|MIG welding of heat-treatable steels is usually considered a no-no because the welds tend to be brittle and have high residual stresses unless they receive special strain relief heat treating.|
The dilemma is that used, working finish mowers cost $500. The owner wants $200 for this one and the replacement part costs $350.
I am twisting the Captain's arm. If the end of the shaft is too beat up I will pass on this offer. If the gear fits on snugly then I have a nephew who can grind off the old weld, chamfer the edges and weld them together using by preheating the parts and using high-nickel rod.
Back when I worked for a large automotive firm, the transmission division had a similar geometry and they friction welded the two parts together. They had a huge bank of flywheels and enormous, three phase electric motors. They clamped onto the shaft with a chuck, spun the flywheels up to speed and jammed the torque converter housing onto the shaft. They had something like a fifteen second cycle time.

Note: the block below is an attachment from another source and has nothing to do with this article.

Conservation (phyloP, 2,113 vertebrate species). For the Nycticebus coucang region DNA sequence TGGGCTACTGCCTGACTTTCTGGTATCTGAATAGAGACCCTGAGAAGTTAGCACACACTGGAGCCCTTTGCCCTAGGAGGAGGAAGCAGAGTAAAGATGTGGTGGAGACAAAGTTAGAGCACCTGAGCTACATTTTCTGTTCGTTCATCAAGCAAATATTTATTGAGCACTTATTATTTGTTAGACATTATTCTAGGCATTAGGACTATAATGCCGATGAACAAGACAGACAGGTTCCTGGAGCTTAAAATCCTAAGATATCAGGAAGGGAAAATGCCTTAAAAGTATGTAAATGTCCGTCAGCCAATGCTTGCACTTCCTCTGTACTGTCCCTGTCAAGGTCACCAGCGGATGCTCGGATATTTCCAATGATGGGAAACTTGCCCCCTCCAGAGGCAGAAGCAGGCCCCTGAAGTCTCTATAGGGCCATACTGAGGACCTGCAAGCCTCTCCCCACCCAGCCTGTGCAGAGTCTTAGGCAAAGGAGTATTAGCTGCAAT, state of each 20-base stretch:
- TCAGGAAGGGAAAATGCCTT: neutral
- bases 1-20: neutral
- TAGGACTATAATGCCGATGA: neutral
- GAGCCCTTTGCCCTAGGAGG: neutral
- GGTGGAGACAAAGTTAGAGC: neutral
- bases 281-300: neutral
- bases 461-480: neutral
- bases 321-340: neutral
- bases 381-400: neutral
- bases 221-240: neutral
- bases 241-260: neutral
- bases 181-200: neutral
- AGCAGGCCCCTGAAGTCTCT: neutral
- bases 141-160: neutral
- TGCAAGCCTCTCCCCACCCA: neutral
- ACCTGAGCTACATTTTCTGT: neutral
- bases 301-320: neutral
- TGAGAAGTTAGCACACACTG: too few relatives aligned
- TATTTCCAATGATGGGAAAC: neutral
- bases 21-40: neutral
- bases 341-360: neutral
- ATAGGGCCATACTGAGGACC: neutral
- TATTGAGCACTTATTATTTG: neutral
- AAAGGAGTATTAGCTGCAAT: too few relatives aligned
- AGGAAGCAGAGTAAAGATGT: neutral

The process ran like a champ. Eventually they brought in an electron beam welding process. The new process was never as fast, as reliable or as tolerant of dirt as the old process.
Sometimes brute force is the best answer.
If you look at problems as opportunities in work clothes, then a small shop could probably churn these out for $20 a pop and sell them for half the price of the major parts suppliers. That would be a 10X mark-up.